For a year I lived in inner-city Chicago. My neighborhood didn’t belong to the best of areas, to put it mildly. A few blocks away from my apartment was the border between two warring gangs, and during the summer, with my windows open, what sounded like firecrackers could be heard in the distance. Sadly I knew it was something much more deadly! Fortunately only once was a gunshot close enough that I could hear someone screaming.
This was my first experience living in the inner-city. If you had asked me then what depressed me the most about my neighborhood, I wouldn’t have said the lack of security, or the trash strewn about, or the drug house across the street. While those things were certainly distressing, something else impacted me more. I could feel it as I walked the streets, like an invisible gas that permeated every nook and cranny and affected the whole area: a lack of hope.
I had never thought before about the impact of hope on a human soul. But here was evidence all around me of what happens when hope dies. I suppose it’s not so surprising. If there are no prospects for a better life, no expectation of improvement, no confidence of success of any kind, then frankly, why even try? It’s easier to sink into frustration, anger, and despair.
This process of hopelessness hits us on an existential level as well as in less serious areas. For example, for most of my adult life I have battled acne. I thought that once I was no longer a teenager the problem would go away, but no, I wasn’t so lucky. I tried different things, but nothing worked. I eventually lost hope and gave up. After several years I had a conversation with an esthetician, who convinced me that my outlook wasn’t as bleak as I thought it was. Armed with a new attitude, I tried again, and slowly but surely my condition improved. What made the difference? Hope.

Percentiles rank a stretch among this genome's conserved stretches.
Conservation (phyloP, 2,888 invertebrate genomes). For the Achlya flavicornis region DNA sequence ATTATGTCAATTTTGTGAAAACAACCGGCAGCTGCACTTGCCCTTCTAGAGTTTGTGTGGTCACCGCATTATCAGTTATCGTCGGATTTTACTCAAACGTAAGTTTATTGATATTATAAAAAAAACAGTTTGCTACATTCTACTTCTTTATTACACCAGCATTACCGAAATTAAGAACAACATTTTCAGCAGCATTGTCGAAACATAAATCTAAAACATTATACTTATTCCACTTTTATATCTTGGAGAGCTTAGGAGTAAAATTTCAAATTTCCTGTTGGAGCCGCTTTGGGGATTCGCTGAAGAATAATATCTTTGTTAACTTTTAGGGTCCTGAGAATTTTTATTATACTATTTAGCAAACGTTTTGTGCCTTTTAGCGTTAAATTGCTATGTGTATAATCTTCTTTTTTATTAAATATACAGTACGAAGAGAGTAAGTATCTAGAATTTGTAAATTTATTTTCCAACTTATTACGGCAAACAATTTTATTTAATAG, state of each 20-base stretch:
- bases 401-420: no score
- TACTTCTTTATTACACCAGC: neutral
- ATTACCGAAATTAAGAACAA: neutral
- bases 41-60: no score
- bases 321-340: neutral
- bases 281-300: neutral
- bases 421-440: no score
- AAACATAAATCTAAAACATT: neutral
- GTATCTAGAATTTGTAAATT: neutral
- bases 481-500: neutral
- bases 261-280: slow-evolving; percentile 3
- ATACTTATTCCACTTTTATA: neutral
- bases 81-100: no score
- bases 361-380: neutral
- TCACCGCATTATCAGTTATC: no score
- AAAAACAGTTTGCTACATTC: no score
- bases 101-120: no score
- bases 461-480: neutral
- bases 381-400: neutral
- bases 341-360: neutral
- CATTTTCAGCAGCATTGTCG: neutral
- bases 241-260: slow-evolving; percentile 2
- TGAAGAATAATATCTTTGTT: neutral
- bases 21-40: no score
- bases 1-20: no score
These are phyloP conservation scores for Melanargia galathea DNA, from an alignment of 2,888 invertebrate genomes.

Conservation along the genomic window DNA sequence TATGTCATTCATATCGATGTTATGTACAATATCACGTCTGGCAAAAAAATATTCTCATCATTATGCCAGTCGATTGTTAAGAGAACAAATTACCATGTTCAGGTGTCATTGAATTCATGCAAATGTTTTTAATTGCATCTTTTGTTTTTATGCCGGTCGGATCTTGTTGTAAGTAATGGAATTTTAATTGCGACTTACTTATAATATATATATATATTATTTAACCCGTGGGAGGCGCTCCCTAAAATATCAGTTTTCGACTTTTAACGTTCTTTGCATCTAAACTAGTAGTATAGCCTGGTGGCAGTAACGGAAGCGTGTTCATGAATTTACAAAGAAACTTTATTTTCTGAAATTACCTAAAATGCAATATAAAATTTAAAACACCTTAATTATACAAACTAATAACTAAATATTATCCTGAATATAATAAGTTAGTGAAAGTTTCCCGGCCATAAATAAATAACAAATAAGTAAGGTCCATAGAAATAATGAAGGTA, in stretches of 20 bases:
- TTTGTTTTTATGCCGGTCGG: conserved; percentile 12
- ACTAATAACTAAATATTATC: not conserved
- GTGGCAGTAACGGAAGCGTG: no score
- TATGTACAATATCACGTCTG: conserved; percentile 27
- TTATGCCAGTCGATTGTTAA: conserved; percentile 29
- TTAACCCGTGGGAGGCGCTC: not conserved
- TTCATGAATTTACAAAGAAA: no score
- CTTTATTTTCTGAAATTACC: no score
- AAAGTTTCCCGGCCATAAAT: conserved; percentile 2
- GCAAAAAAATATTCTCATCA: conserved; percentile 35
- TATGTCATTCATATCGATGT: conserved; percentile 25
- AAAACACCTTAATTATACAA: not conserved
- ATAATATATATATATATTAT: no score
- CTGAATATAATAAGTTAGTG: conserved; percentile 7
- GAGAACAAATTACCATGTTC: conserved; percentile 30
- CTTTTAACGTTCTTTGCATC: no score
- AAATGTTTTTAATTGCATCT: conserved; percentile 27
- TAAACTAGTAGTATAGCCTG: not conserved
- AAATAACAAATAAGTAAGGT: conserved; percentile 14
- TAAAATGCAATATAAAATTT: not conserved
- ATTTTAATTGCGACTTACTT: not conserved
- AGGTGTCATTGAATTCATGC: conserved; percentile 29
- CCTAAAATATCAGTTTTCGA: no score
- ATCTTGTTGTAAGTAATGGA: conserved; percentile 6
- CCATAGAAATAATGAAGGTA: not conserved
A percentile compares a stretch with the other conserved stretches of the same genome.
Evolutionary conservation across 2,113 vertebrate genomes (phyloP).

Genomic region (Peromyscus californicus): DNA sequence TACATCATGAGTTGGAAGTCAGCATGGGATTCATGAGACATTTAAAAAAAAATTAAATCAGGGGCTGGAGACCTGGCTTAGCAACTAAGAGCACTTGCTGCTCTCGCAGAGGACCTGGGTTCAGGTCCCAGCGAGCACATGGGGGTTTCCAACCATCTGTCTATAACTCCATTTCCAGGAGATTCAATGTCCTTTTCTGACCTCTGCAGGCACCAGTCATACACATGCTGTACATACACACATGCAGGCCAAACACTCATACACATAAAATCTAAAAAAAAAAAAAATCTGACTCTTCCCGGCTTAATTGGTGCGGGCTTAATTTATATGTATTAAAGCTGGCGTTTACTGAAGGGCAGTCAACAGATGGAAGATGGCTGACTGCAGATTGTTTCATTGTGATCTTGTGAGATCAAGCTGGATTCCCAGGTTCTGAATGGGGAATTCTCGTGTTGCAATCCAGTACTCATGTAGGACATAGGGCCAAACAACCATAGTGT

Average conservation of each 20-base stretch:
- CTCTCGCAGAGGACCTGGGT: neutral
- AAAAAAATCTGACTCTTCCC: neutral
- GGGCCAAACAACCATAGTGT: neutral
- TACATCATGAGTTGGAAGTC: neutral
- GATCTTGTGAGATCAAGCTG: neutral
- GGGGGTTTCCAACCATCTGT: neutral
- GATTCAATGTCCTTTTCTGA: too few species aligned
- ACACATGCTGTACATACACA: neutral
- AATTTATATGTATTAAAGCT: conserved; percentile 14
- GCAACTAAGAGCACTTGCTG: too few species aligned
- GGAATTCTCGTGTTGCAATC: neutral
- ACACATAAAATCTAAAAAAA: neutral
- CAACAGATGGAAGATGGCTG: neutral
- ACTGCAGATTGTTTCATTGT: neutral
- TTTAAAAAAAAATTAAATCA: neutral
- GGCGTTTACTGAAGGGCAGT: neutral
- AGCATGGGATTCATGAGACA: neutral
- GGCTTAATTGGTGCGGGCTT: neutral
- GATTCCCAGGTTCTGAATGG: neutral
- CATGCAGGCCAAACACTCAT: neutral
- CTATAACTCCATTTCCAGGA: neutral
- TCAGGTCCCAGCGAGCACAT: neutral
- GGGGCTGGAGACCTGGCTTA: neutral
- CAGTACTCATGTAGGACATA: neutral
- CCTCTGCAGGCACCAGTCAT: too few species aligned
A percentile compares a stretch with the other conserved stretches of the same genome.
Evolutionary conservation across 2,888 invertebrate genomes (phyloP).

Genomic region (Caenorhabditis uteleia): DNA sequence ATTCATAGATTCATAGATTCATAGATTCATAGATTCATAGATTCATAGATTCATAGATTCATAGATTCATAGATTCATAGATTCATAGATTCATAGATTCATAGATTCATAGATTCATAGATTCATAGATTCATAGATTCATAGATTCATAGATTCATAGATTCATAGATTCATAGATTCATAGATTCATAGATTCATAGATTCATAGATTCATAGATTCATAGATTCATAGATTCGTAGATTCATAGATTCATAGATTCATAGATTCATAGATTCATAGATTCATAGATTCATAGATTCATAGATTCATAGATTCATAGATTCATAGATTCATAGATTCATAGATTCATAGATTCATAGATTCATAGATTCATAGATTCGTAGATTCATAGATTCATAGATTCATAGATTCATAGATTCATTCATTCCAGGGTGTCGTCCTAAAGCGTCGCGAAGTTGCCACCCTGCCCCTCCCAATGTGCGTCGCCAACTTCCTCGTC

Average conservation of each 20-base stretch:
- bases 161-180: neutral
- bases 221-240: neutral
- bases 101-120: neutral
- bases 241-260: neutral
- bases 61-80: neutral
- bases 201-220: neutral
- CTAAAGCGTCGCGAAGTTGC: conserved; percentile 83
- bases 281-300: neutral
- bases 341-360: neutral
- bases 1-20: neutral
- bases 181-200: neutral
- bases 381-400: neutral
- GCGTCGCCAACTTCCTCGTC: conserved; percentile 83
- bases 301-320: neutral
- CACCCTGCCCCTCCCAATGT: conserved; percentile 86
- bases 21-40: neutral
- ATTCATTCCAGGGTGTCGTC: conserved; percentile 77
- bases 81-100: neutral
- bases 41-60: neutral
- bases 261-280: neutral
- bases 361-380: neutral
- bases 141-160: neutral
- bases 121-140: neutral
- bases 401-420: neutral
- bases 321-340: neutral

It’s not surprising that the Bible talks a lot about hope. God is the One who made us, after all, and He knows better than anyone how we function. The pages of Scripture reverberate with hope. The Bible uses the word in a different way than we often do. It doesn’t refer to a situation when we don’t know if something will happen, but are optimistic that it will, such as saying, “I hope it doesn’t rain tomorrow.” No, in the Biblical sense the word describes an assurance of something, even if it hasn’t happened yet, or if we don’t see it. It is the certainty that something is true or will happen in the future.
What kind of hope does God give us? It touches every area of life, from the ultimate issue of where we’ll spend eternity, to our victory over sin and weakness, to the assurance of help and grace in any situation, big or small.
Unfortunately, hope is exceedingly fragile. The evil world around us makes sure of that! If we’re not careful to fan its flames, by focusing on God’s faithfulness and His promises, it can easily fizzle out and die, causing the kind of destruction and despair that I witnessed in my Chicago neighborhood.
May the words of Romans 15:13 come true for you and for me. Here is my paraphrase: May God, who is the One who gives hope, fill your hearts with all kinds of joy and peace because you trust in Him. As a result, may the Holy Spirit cause hope to be so abundant in you that it is visible for all to see and encourages the hearts of those around you.